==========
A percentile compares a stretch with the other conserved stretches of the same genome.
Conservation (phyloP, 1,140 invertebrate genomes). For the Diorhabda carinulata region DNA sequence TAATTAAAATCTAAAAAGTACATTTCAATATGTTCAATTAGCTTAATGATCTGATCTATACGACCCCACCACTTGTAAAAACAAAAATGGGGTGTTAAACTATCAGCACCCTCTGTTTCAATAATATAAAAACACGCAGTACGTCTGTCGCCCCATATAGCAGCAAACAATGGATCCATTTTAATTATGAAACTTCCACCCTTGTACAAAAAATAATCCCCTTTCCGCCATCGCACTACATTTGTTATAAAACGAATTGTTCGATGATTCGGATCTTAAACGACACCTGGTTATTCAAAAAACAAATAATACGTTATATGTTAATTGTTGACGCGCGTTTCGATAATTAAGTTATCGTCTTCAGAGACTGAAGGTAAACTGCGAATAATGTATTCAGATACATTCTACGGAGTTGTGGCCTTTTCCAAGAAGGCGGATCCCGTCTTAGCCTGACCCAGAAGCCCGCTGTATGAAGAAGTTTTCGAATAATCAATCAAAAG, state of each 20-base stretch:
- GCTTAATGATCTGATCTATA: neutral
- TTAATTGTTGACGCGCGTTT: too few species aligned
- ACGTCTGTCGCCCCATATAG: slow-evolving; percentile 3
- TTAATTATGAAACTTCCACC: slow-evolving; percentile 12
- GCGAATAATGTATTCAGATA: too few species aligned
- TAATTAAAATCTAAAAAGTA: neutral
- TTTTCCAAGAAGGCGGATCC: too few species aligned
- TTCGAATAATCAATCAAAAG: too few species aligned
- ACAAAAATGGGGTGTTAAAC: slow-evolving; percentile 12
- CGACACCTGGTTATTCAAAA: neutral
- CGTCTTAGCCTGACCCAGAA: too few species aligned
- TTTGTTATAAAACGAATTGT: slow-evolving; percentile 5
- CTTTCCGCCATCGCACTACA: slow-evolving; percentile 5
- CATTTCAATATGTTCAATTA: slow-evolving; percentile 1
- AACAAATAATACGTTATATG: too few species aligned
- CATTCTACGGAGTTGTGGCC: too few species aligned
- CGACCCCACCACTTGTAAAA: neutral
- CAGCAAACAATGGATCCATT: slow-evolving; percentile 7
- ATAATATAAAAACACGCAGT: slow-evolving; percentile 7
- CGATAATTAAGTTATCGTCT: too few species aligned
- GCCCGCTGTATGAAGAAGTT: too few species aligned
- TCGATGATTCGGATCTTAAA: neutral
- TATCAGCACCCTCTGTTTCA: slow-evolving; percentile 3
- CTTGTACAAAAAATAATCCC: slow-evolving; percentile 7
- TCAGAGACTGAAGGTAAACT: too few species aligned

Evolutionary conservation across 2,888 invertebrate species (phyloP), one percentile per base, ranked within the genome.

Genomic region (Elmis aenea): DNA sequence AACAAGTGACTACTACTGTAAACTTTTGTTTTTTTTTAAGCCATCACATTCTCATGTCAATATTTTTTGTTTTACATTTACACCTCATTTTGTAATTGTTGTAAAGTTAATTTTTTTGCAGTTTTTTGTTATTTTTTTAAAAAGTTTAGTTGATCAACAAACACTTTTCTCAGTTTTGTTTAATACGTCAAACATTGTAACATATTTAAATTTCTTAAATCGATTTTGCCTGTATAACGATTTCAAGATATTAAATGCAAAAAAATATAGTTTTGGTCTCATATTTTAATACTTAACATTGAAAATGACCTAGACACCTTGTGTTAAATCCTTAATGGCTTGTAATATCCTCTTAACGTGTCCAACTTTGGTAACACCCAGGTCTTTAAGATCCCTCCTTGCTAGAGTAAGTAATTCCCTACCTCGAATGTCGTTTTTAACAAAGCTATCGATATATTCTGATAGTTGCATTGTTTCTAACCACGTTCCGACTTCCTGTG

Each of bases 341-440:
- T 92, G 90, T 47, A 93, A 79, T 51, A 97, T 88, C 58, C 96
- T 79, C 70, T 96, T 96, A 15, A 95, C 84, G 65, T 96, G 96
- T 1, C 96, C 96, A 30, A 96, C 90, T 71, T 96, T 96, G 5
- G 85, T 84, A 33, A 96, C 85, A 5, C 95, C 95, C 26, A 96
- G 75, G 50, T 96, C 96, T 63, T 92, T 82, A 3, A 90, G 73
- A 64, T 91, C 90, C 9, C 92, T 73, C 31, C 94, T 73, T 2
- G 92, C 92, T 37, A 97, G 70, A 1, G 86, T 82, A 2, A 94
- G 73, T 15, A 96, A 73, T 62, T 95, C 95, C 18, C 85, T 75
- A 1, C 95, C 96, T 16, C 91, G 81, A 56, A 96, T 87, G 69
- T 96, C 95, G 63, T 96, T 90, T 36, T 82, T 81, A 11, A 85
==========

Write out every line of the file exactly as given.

A percentile compares a stretch with the other conserved stretches of the same genome.
Conservation (phyloP, 1,140 invertebrate genomes). For the Diorhabda carinulata region DNA sequence TAATTAAAATCTAAAAAGTACATTTCAATATGTTCAATTAGCTTAATGATCTGATCTATACGACCCCACCACTTGTAAAAACAAAAATGGGGTGTTAAACTATCAGCACCCTCTGTTTCAATAATATAAAAACACGCAGTACGTCTGTCGCCCCATATAGCAGCAAACAATGGATCCATTTTAATTATGAAACTTCCACCCTTGTACAAAAAATAATCCCCTTTCCGCCATCGCACTACATTTGTTATAAAACGAATTGTTCGATGATTCGGATCTTAAACGACACCTGGTTATTCAAAAAACAAATAATACGTTATATGTTAATTGTTGACGCGCGTTTCGATAATTAAGTTATCGTCTTCAGAGACTGAAGGTAAACTGCGAATAATGTATTCAGATACATTCTACGGAGTTGTGGCCTTTTCCAAGAAGGCGGATCCCGTCTTAGCCTGACCCAGAAGCCCGCTGTATGAAGAAGTTTTCGAATAATCAATCAAAAG, state of each 20-base stretch:
- GCTTAATGATCTGATCTATA: neutral
- TTAATTGTTGACGCGCGTTT: too few species aligned
- ACGTCTGTCGCCCCATATAG: slow-evolving; percentile 3
- TTAATTATGAAACTTCCACC: slow-evolving; percentile 12
- GCGAATAATGTATTCAGATA: too few species aligned
- TAATTAAAATCTAAAAAGTA: neutral
- TTTTCCAAGAAGGCGGATCC: too few species aligned
- TTCGAATAATCAATCAAAAG: too few species aligned
- ACAAAAATGGGGTGTTAAAC: slow-evolving; percentile 12
- CGACACCTGGTTATTCAAAA: neutral
- CGTCTTAGCCTGACCCAGAA: too few species aligned
- TTTGTTATAAAACGAATTGT: slow-evolving; percentile 5
- CTTTCCGCCATCGCACTACA: slow-evolving; percentile 5
- CATTTCAATATGTTCAATTA: slow-evolving; percentile 1
- AACAAATAATACGTTATATG: too few species aligned
- CATTCTACGGAGTTGTGGCC: too few species aligned
- CGACCCCACCACTTGTAAAA: neutral
- CAGCAAACAATGGATCCATT: slow-evolving; percentile 7
- ATAATATAAAAACACGCAGT: slow-evolving; percentile 7
- CGATAATTAAGTTATCGTCT: too few species aligned
- GCCCGCTGTATGAAGAAGTT: too few species aligned
- TCGATGATTCGGATCTTAAA: neutral
- TATCAGCACCCTCTGTTTCA: slow-evolving; percentile 3
- CTTGTACAAAAAATAATCCC: slow-evolving; percentile 7
- TCAGAGACTGAAGGTAAACT: too few species aligned

Evolutionary conservation across 2,888 invertebrate species (phyloP), one percentile per base, ranked within the genome.

Genomic region (Elmis aenea): DNA sequence AACAAGTGACTACTACTGTAAACTTTTGTTTTTTTTTAAGCCATCACATTCTCATGTCAATATTTTTTGTTTTACATTTACACCTCATTTTGTAATTGTTGTAAAGTTAATTTTTTTGCAGTTTTTTGTTATTTTTTTAAAAAGTTTAGTTGATCAACAAACACTTTTCTCAGTTTTGTTTAATACGTCAAACATTGTAACATATTTAAATTTCTTAAATCGATTTTGCCTGTATAACGATTTCAAGATATTAAATGCAAAAAAATATAGTTTTGGTCTCATATTTTAATACTTAACATTGAAAATGACCTAGACACCTTGTGTTAAATCCTTAATGGCTTGTAATATCCTCTTAACGTGTCCAACTTTGGTAACACCCAGGTCTTTAAGATCCCTCCTTGCTAGAGTAAGTAATTCCCTACCTCGAATGTCGTTTTTAACAAAGCTATCGATATATTCTGATAGTTGCATTGTTTCTAACCACGTTCCGACTTCCTGTG

Each of bases 341-440:
- T 92, G 90, T 47, A 93, A 79, T 51, A 97, T 88, C 58, C 96
- T 79, C 70, T 96, T 96, A 15, A 95, C 84, G 65, T 96, G 96
- T 1, C 96, C 96, A 30, A 96, C 90, T 71, T 96, T 96, G 5
- G 85, T 84, A 33, A 96, C 85, A 5, C 95, C 95, C 26, A 96
- G 75, G 50, T 96, C 96, T 63, T 92, T 82, A 3, A 90, G 73
- A 64, T 91, C 90, C 9, C 92, T 73, C 31, C 94, T 73, T 2
- G 92, C 92, T 37, A 97, G 70, A 1, G 86, T 82, A 2, A 94
- G 73, T 15, A 96, A 73, T 62, T 95, C 95, C 18, C 85, T 75
- A 1, C 95, C 96, T 16, C 91, G 81, A 56, A 96, T 87, G 69
- T 96, C 95, G 63, T 96, T 90, T 36, T 82, T 81, A 11, A 85